Shroud of the Heretic - Revelations in Alchemy (Blood Harvest)

Death, doom, and dirt...
Release Date: 
10 Mar 2014 (All day)

Now here's some filthy and crushing nastiness. Portland bastards, Shroud of the Heretic, come through strong on their debut full-length for Blood Harvest. Their 2012 EP, Boiled to Death, displayed an affinity for midtempo romps in the vein of Venom or Bathory, but on Revelations in Alchemy, the bands seems to have focused and polarized its sound. Indeed, much of the music falls either on the side of thick sludge or blast-beat salvos. And what is perhaps the most distinctive mark of this sound is the unaffected simplicity of its component parts. Guitar riffs are not terribly complex, but neither are they ham-fisted, and the drums are satisfyingly straightforward while still managing to land on all the requisite ones and twos. Now if this all sounds rather unremarkable, it is only because you haven't yet heard the music, which works within its constraints to grim effect.

The slow passages within some songs absolutely remind me of the straightforward death-stomp of contemporaries, Serpentine Path, especially on the opening riff of Illuminism. Shroud also echo the alternating desolation and claustrophobia of personal favorite, Anhedonist. Stop-start marches give way to menacing, blasted terrain, as heard on The Arrival and the crushing title track. Precious breathing room provided by ride-driven bits is made toxic by ringing open notes. Likewise, filthy ambient soundscapes, heard on Heretical Screams and The Adversary, seem of a piece with the album, not simply tacked on arbitrarily. Vocals roar incoherently in the background, as if carried on some sickened wind. The squalling atonality of riffs no doubt inspired by Portal loom like some intractable force of nature. Blasphemous Rebirth closes out the album with some exemplary blackened death, followed by some equally ugly, plodding funeral goodness (with relatively clean tones, even!) before a total punk-meets-sludge ender. The recording quality for the whole affair is atmospheric and dank, without obscuring the music itself, giving the album a quality akin to hearing disEMBOWELMENT playing in someone's damp basement.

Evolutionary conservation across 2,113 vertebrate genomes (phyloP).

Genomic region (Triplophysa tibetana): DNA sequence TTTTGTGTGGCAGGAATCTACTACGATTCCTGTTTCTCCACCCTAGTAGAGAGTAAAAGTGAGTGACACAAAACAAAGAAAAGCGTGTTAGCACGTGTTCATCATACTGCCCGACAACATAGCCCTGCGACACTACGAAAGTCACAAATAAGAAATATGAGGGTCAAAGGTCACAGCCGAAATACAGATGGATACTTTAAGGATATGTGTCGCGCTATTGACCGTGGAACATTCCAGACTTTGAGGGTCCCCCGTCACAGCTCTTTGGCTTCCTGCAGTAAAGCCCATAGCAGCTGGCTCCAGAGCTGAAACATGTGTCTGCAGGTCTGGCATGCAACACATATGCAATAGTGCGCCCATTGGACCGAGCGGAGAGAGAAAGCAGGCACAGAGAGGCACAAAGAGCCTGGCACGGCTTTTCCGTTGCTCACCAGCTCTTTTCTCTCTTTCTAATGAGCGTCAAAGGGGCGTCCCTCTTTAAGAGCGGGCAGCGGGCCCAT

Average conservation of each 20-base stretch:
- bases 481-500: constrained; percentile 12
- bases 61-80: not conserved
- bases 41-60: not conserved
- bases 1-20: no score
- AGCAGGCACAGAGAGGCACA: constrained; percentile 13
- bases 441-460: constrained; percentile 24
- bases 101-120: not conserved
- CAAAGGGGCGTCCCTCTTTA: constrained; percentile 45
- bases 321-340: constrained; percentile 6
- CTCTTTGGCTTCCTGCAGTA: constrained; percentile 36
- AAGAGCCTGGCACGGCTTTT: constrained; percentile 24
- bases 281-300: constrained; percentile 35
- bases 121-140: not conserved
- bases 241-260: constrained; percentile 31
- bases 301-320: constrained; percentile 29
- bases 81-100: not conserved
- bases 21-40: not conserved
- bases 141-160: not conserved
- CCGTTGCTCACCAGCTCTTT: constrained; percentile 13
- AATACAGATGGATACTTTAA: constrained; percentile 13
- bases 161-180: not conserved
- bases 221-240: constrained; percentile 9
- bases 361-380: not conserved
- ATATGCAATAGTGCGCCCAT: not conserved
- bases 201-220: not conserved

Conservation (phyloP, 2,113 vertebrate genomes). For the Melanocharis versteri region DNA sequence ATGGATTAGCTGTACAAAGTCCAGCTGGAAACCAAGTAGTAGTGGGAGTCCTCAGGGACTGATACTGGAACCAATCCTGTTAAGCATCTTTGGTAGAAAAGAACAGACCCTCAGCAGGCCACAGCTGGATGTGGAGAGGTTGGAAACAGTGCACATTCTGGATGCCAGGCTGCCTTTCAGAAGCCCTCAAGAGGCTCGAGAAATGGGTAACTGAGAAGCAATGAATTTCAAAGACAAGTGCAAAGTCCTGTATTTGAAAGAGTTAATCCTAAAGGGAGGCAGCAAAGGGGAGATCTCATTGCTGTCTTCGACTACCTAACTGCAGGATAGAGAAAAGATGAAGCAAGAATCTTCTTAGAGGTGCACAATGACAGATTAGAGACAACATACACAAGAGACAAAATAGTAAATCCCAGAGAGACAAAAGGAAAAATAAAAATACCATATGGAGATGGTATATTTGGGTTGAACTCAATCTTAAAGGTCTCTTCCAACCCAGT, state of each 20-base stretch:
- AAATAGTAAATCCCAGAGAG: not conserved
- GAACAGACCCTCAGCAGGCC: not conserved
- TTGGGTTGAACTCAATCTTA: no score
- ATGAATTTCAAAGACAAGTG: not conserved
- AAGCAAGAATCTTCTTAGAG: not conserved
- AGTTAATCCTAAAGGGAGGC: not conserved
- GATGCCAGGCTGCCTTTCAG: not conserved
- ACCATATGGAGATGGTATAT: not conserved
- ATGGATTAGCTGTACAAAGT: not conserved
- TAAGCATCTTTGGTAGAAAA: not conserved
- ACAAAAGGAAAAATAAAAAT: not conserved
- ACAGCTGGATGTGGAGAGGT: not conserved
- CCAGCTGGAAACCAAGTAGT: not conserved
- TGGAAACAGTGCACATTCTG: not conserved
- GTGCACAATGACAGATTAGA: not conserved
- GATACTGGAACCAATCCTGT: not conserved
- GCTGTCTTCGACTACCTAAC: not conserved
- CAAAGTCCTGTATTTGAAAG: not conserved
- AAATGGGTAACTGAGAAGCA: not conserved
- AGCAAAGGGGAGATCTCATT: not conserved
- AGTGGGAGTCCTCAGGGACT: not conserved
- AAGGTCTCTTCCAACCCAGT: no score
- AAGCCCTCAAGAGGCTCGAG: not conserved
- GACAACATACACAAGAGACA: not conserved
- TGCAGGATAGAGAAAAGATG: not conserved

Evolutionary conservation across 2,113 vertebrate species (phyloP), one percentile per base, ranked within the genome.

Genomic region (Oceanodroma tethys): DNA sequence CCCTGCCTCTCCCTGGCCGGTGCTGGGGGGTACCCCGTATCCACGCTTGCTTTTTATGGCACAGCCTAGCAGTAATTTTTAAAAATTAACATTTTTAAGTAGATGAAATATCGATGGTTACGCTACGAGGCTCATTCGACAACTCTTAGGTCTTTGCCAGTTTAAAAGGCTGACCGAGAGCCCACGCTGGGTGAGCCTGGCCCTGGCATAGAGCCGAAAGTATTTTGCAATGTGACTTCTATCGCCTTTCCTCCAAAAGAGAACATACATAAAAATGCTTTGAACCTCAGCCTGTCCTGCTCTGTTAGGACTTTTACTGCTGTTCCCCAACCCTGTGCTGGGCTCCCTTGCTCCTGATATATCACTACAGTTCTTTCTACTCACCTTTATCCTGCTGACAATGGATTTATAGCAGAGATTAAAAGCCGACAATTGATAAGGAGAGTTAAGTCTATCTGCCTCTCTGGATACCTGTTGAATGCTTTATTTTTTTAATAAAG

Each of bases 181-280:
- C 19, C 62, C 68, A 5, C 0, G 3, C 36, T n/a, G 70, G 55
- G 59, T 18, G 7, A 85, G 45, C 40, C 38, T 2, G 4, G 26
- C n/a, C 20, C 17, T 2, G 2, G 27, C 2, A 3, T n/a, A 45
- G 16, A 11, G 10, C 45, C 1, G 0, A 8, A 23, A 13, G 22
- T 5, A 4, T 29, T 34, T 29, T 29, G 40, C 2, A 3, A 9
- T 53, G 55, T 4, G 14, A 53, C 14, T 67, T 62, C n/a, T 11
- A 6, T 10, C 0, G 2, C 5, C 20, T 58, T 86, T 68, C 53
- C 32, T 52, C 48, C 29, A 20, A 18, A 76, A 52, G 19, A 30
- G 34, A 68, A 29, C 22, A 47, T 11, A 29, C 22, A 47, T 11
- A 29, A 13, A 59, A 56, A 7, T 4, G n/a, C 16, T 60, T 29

Shroud of the Heretic have offered up a nice slab of metal that touches on all the good points of sludge, black, death, and funeral, while maintaining a pretty lcear statement of intent from start to finish. There is little loss of momentum through the album, so that the total effect seems to be what most metallers strive for -- to be the bringer of bad vibes and the banger of heads. Emerging from the often overcast and wet environs of Portland, OR, with Revelations in Alchemy, Shroud harness the potentially depressive power of their climate zone to chilly and chilling effect. But... can we maybe do something about the album art? A sound this good deserves some equally gruesome visuals.